Things to Consider Before Job Hunting Abroad
Working overseas tends to be an attractive prospect for many jobseekers (especially if that thought coincides with a rainy day in England). You might have worked at overseas locations as part of your UK-based job and got a taste for working internationally, acting as the catalyst of your search for a full-time position. Finding a job abroad is similar to finding a job domestically; it can be tough but with determination and the right research, you can make your dream of working abroad come true.
It’s clear the benefits of international work experience can be huge in furthering your career. However, it’s important you ask yourself the right questions when attempting to find and land your dream job.
It’s worth considering not just the effect moving abroad will have on your job, but on your personal life too.
For instance, learning the region’s cultural nuances, employment laws, and language requirements is crucial. For example, are you aware of the visa requirements when visiting the United States? Are you prepared to work long hours if you’re moving to Germany? Do you know if you move to the Middle East, Sunday through Thursday is a usual working week? Have a think about potential destinations and their customs.
It helps to research your destination in mind before you start applying for vacant positions abroad. After all, landing a job abroad is not quite as simple as sending your CV, accepting the job, hopping on a plane, and heading to the office.
Visas and work permits are crucial as some firms will not even consider your application if you don’t already have a visa for their country. This is not a problem if you’re an EU national looking to work within the Union, but what about working in Asia, South America, or Africa?
Why would a firm hire a candidate from half way around the world instead of a domestic worker?
This is a question you need to be asking yourself as you tailor your CV and write your personal statement. Forbes suggests overseas jobseekers should ensure the skills they possess in their chosen market stand out from the crowd and, furthermore, jobseekers should make themselves look preferable to a recruiter – this could be in language skills, analytical ability, or a deep knowledge of the industry.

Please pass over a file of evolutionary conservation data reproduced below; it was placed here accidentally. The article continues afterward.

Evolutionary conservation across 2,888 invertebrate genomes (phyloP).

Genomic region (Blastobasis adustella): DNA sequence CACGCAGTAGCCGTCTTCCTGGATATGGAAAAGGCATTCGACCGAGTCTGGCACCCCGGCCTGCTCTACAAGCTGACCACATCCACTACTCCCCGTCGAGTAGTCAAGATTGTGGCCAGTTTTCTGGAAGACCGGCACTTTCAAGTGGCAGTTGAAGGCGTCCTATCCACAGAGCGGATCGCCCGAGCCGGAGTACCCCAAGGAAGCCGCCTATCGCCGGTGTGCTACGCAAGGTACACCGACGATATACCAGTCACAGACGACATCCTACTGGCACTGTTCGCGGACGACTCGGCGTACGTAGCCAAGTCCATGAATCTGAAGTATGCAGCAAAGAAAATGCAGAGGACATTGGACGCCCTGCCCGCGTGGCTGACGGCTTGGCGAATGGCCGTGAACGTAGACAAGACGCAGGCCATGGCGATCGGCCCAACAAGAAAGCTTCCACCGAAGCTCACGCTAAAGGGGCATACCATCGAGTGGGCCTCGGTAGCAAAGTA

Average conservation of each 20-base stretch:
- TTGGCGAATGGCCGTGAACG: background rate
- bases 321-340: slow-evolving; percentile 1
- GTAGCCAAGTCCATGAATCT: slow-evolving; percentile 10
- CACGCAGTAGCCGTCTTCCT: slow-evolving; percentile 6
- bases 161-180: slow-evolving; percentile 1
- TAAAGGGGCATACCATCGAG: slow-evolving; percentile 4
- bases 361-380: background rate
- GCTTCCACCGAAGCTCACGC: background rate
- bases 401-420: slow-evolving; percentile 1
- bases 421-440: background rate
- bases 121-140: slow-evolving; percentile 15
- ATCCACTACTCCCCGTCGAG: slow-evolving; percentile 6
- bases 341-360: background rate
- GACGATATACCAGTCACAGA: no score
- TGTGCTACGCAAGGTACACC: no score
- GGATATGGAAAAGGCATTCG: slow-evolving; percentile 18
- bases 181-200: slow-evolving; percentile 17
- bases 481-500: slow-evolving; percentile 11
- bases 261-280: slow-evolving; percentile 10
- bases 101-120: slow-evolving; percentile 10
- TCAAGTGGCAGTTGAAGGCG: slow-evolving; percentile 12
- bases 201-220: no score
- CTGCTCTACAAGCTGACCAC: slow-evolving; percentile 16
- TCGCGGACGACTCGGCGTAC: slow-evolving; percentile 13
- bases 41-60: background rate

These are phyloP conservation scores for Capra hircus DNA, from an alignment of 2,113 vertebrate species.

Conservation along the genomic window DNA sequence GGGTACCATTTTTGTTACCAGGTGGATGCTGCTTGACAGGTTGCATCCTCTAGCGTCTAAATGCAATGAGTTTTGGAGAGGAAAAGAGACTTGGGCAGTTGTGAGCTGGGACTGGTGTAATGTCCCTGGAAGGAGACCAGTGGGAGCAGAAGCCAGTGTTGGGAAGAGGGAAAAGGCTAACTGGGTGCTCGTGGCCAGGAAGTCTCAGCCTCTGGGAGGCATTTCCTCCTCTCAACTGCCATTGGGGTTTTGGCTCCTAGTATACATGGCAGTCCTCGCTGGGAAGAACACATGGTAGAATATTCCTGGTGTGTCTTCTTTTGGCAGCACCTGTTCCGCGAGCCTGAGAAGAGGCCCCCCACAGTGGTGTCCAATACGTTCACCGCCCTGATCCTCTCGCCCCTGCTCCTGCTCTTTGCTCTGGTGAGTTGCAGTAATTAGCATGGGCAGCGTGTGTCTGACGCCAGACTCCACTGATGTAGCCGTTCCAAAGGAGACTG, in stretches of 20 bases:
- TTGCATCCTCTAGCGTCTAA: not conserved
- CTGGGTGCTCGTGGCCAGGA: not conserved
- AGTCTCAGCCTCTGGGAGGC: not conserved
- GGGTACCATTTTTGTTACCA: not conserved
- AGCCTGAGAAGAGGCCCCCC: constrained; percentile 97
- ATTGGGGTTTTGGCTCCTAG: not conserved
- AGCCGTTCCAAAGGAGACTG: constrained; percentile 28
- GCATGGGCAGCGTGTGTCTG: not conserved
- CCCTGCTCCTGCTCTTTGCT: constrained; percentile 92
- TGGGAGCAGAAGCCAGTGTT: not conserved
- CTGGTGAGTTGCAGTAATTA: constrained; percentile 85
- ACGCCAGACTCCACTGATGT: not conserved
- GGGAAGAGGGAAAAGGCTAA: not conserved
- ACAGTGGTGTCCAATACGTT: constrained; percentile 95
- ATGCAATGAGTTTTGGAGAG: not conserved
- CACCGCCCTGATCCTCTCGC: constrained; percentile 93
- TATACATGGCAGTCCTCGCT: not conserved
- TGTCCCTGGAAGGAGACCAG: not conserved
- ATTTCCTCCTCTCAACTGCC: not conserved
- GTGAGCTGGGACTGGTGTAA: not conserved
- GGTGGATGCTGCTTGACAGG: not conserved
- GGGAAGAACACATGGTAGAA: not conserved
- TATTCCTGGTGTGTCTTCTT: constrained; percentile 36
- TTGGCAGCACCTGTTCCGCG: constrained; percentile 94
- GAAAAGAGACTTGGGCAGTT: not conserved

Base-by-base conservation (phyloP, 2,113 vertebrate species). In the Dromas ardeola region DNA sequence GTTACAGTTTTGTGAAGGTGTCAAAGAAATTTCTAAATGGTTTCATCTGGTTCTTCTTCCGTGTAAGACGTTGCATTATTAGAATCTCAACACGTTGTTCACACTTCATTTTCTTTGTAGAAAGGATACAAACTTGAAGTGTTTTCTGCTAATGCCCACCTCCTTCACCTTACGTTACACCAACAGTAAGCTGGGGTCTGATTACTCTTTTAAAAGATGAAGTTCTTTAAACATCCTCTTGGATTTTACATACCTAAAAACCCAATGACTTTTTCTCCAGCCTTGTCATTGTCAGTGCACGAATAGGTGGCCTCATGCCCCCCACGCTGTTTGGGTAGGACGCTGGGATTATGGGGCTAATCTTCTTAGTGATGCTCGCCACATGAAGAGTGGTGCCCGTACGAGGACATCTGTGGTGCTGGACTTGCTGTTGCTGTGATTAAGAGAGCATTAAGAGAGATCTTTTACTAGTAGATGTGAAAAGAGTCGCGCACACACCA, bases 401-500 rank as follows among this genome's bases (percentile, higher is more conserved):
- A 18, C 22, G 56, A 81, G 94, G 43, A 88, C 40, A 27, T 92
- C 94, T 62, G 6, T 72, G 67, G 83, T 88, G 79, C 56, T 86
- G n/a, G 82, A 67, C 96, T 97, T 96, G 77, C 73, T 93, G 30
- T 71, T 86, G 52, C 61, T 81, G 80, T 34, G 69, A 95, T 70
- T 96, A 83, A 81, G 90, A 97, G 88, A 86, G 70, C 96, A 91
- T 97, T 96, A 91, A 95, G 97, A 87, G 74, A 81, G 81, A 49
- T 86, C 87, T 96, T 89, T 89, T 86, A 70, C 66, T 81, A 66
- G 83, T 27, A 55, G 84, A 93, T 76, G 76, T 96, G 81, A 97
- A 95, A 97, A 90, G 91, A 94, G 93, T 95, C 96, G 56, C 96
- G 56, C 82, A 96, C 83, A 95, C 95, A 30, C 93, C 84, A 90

Forbes also advises researching interview customs in your chosen destination. For instance, Japan’s interview process may involve a dinner with potential colleagues in order to know you personally. In the UK, the interview process tends to be more based on detailing work experience and workplace role-playing activities.
Workplace accomplishments can also be seen differently. Let’s look at America and Brazil: the US may interpret independent accomplishments as a superb barometer of your relevance for a vacant position whereas in Brazil – where teamwork is especially valued – it could position you as self-centred in the eyes of an employer.
Finally, jobseekers need to ask themselves whether they are personally prepared to make the move to a new country. For instance, will you be able to take the 40 degree heat in Dubai or withstand the frequent wind and rain of Chicago? Will the cold winters of Moscow force you to move back home? Do you know if your chosen destination has a hurricane season? Climate is a big question mark that hovers over overseas jobseekers so psychologically prepare yourself for a culture shock.
This post was written by Tom Chapman, who works on behalf of Ranstad Mena – recruitment specialists for the Middle East and North Africa. For more information about working abroad, please click here to visit their website.